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a web of many textures

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Page 39


It is an amiable human weakness, is the love of pets;
and the one who “crunches” them in his heart, as Gruff
and Tackleton did the crickets on his hearth, has little
affection for anything else. The love that one expends
on pets is auxiliary to a higher and holier affection, and
does not take from it; as it may be classed with loves of
kindred and friends, that may be infinite in their scope,
and yet be consistent with the one grand central affection,
and strengthen and sanctify it. Pets come in many
forms. The heart loves dogs, and birds, and flowers,
and at times queer objects become invested with an interest
which almost takes the phase of disease. A
sweet little human pet of our own, that now rests in a
land where love is the life it lives, unalloyed with the
pains that marred it here, had a strange proclivity for
toads. The little creature loved everything that lived,
but in the summer-time it was her delight to visit the
garden and find her uncouth favorites, and watch their
ungainly movements with a pleasure that one might expend
on a rose or a canary. A little book was published,
a few years since, by Grace Greenwood, called “History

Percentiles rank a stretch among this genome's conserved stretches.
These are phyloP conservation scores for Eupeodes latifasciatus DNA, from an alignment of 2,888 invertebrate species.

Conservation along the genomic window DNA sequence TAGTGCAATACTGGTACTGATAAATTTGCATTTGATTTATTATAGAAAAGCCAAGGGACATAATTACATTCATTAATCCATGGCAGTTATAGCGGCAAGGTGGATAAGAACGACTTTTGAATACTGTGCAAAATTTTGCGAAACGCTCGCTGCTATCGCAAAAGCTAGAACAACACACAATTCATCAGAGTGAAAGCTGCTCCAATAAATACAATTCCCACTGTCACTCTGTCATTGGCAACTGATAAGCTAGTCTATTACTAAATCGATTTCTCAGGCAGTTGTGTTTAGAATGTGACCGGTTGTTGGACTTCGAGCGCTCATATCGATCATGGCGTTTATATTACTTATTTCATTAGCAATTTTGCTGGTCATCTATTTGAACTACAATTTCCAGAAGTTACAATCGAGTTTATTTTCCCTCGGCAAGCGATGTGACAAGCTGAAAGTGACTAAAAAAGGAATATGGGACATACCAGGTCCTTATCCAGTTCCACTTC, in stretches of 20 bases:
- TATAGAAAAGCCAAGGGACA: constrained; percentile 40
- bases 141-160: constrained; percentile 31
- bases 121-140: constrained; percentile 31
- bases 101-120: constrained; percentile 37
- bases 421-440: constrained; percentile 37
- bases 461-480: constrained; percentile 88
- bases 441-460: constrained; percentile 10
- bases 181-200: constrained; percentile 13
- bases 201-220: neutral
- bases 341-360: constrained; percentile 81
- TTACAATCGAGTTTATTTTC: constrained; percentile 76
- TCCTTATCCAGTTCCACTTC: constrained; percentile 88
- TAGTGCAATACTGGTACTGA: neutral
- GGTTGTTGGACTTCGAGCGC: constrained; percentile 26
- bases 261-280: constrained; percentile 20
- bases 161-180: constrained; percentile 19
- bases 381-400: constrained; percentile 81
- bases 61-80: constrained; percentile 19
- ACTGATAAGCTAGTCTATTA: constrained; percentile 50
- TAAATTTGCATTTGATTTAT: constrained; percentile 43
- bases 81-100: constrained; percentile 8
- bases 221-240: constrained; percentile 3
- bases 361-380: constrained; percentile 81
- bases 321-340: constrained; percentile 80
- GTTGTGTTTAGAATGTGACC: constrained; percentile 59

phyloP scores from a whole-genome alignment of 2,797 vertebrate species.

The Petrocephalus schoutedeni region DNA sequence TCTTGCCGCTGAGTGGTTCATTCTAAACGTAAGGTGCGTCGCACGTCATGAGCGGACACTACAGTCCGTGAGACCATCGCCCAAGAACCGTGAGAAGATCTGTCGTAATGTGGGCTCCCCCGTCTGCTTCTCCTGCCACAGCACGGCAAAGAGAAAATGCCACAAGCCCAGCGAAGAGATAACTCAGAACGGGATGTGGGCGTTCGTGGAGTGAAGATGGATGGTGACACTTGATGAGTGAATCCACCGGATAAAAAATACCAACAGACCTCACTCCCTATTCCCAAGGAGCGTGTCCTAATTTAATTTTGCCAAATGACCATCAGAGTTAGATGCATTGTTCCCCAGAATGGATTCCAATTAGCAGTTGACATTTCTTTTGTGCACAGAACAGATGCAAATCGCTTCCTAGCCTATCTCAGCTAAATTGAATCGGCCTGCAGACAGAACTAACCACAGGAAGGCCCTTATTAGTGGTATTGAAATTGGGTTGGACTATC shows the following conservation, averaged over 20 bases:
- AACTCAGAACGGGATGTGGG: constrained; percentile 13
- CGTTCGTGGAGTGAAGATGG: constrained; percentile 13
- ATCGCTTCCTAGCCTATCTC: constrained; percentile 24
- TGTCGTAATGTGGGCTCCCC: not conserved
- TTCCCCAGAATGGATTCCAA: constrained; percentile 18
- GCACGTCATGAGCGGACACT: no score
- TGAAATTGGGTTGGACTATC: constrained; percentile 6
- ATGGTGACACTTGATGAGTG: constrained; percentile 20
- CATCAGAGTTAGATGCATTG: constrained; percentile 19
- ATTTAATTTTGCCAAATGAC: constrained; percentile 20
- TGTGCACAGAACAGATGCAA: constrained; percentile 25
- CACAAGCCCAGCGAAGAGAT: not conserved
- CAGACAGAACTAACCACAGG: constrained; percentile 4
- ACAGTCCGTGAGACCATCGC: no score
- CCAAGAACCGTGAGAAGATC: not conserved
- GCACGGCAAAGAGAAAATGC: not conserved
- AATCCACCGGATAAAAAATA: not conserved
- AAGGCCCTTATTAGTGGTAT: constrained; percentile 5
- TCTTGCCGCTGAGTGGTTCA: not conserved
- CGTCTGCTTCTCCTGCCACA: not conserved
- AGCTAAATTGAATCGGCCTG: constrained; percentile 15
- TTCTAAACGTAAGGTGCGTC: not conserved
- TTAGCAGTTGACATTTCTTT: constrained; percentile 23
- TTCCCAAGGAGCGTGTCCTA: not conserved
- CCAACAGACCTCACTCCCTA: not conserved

of my Pets.” We have a thumbed and soiled copy
of that book, which money could not buy. It was
owned by another pet of ours, who, years ago, went
down the dark valley and left us. It was a solace to
him in all his hours of trouble and pain. The sight of
that book mollified his grief, and his sobs would subside
to smiles as his eyes rested on the pictures. The fancy
has been cherished that the loving spirit still rests
about the book, and hence it becomes a pet in itself,
sacred from the contamination of use. From its pages
the beautiful brown eyes seem to look up, and the cheerful
laugh sounds again in the glee of delighted childhood,


Page 40
and we renew again, for a moment, the old-time
presence, until the dream dies in the light of material
care, and the book is laid sacredly in its niche again.
Those pets that come in the human form, how we cling
to them and idolize them, to have them, alas! fade from
our arms in exhalation, as the dew fades from the flowers,
seemingly crushed by the intensity of the affection
with which we enfold them. But the heart follows
them, and we hear a voice that speaks comfort to our
soul, saying, “These pets ye shall behold again!” and
we still look in the way they have gone.